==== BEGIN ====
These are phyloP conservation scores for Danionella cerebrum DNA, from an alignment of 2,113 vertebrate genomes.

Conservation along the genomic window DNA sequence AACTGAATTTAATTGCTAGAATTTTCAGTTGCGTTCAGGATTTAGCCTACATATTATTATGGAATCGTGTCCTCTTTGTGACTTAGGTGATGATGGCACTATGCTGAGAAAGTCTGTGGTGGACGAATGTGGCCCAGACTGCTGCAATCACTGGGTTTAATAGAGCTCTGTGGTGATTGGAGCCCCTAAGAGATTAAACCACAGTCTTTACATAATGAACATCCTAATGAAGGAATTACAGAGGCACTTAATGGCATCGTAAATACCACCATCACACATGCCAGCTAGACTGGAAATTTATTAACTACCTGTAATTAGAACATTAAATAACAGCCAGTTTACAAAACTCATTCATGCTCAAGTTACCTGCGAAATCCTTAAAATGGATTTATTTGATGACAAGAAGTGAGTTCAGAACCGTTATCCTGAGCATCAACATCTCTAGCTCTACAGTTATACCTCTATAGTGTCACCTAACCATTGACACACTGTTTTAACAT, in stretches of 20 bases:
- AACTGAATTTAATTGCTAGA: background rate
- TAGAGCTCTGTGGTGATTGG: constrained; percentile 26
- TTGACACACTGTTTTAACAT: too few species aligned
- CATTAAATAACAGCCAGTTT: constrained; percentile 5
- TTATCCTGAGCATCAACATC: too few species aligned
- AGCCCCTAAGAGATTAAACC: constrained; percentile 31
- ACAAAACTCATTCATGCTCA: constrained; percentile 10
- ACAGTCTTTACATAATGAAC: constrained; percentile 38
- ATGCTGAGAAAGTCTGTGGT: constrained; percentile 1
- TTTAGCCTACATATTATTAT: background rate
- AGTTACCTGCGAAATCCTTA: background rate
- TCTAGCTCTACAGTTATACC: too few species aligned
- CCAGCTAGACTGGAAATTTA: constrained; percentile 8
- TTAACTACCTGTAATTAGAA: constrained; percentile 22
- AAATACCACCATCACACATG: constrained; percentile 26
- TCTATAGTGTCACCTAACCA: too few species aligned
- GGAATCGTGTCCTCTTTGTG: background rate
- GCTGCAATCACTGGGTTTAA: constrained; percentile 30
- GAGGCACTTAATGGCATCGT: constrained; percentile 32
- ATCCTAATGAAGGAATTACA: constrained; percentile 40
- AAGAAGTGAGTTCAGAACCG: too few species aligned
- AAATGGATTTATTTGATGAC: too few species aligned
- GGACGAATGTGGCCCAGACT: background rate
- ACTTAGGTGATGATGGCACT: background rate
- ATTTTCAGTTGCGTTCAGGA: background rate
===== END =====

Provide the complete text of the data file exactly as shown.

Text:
These are phyloP conservation scores for Danionella cerebrum DNA, from an alignment of 2,113 vertebrate genomes.

Conservation along the genomic window DNA sequence AACTGAATTTAATTGCTAGAATTTTCAGTTGCGTTCAGGATTTAGCCTACATATTATTATGGAATCGTGTCCTCTTTGTGACTTAGGTGATGATGGCACTATGCTGAGAAAGTCTGTGGTGGACGAATGTGGCCCAGACTGCTGCAATCACTGGGTTTAATAGAGCTCTGTGGTGATTGGAGCCCCTAAGAGATTAAACCACAGTCTTTACATAATGAACATCCTAATGAAGGAATTACAGAGGCACTTAATGGCATCGTAAATACCACCATCACACATGCCAGCTAGACTGGAAATTTATTAACTACCTGTAATTAGAACATTAAATAACAGCCAGTTTACAAAACTCATTCATGCTCAAGTTACCTGCGAAATCCTTAAAATGGATTTATTTGATGACAAGAAGTGAGTTCAGAACCGTTATCCTGAGCATCAACATCTCTAGCTCTACAGTTATACCTCTATAGTGTCACCTAACCATTGACACACTGTTTTAACAT, in stretches of 20 bases:
- AACTGAATTTAATTGCTAGA: background rate
- TAGAGCTCTGTGGTGATTGG: constrained; percentile 26
- TTGACACACTGTTTTAACAT: too few species aligned
- CATTAAATAACAGCCAGTTT: constrained; percentile 5
- TTATCCTGAGCATCAACATC: too few species aligned
- AGCCCCTAAGAGATTAAACC: constrained; percentile 31
- ACAAAACTCATTCATGCTCA: constrained; percentile 10
- ACAGTCTTTACATAATGAAC: constrained; percentile 38
- ATGCTGAGAAAGTCTGTGGT: constrained; percentile 1
- TTTAGCCTACATATTATTAT: background rate
- AGTTACCTGCGAAATCCTTA: background rate
- TCTAGCTCTACAGTTATACC: too few species aligned
- CCAGCTAGACTGGAAATTTA: constrained; percentile 8
- TTAACTACCTGTAATTAGAA: constrained; percentile 22
- AAATACCACCATCACACATG: constrained; percentile 26
- TCTATAGTGTCACCTAACCA: too few species aligned
- GGAATCGTGTCCTCTTTGTG: background rate
- GCTGCAATCACTGGGTTTAA: constrained; percentile 30
- GAGGCACTTAATGGCATCGT: constrained; percentile 32
- ATCCTAATGAAGGAATTACA: constrained; percentile 40
- AAGAAGTGAGTTCAGAACCG: too few species aligned
- AAATGGATTTATTTGATGAC: too few species aligned
- GGACGAATGTGGCCCAGACT: background rate
- ACTTAGGTGATGATGGCACT: background rate
- ATTTTCAGTTGCGTTCAGGA: background rate